Thursday, 28 July 2011

About me

How does one become an "expert" in traffic?

I always wanted to be a professional cricketer.  But the more I played, the more clear it became that my chosen profession didn't want to choose me.  I've become an enthusiastic follower of the game instead.

As a kid, the other thing I loved was the radio, and I always fancied playing songs for a living.  Listeners to "Junior Choice" in the mid-to-late 70s would have heard that seven-year-old Paul wanted to be a DJ when he grew up, prompting Ed Stewart to ask if DJs ever grow up.

But I did, and I did become a DJ, but by the time I'd started playing songs, I'd (through growing up) become keen on news as well, so trained as a journalist alongside fantastic reporters such as Damian Grammaticas, Vicky Young and Chris Hogg.  They ended up as high-profile BBC reporters, whilst I moved into the commercial sector.  I started working on the Virgin Radio Newsdesk, which at the time was provided by a company called Metro, which was primarily a traffic news company, providing reports for radio stations.

From my seat on the newsdesk, I used to watch the traffic reporters and editors gathering information, and I admit I got frustrated at their lack of journalistic technique.  I used to moan to the then Ops Director, a brilliant bloke called Jag, that they could do so much better.  To cut a long story short I ended up taking a job running the information gathering and operational management of the traffic team.  I thought I'd do it for six months to gain some management experience.  That was early in 2000.  I'm still doing traffic.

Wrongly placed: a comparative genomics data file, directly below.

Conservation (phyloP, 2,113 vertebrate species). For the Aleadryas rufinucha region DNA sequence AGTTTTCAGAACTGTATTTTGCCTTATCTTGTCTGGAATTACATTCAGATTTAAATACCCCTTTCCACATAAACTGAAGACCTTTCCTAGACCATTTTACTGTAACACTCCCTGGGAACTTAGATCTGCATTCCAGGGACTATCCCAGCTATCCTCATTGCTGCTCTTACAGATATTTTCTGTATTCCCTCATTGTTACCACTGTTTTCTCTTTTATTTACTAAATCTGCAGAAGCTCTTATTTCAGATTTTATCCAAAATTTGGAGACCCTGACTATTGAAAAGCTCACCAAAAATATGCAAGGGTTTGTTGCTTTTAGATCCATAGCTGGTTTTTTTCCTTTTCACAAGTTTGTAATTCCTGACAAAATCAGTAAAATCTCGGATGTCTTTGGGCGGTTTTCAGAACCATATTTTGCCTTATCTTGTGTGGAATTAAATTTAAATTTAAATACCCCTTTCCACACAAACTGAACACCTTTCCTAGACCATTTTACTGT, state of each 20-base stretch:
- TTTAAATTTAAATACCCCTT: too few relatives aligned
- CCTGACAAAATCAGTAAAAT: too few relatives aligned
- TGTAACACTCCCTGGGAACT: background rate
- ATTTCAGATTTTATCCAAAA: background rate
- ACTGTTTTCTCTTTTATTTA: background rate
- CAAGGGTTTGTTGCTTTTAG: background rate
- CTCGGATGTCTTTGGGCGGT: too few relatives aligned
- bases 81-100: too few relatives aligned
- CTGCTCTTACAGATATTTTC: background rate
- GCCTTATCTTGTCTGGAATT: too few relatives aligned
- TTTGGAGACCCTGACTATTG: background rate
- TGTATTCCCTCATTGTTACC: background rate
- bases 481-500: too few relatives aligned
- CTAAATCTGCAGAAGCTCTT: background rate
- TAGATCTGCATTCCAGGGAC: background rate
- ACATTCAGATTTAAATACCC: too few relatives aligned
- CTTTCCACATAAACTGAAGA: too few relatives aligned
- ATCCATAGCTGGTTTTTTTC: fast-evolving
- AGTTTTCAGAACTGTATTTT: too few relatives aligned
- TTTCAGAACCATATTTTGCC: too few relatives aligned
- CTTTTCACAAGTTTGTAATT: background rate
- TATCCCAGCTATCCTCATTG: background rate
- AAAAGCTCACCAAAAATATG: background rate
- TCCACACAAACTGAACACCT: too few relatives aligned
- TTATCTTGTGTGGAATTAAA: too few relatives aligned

Somehow, I've been part of the executive of the Travel Information Highway, been contract manager for the BBC travel contract, run a company providing the radio station for the Highways Agency, sat on a committee looking at in-car traffic and travel provision post FM switch-off, travelled the world talking travel, finding myself in traffic management centres as far apart as Perth, Western Australia and Kansas City, Missouri.

Somehow this cricket-mad, radio freak has become an expert in traffic information.

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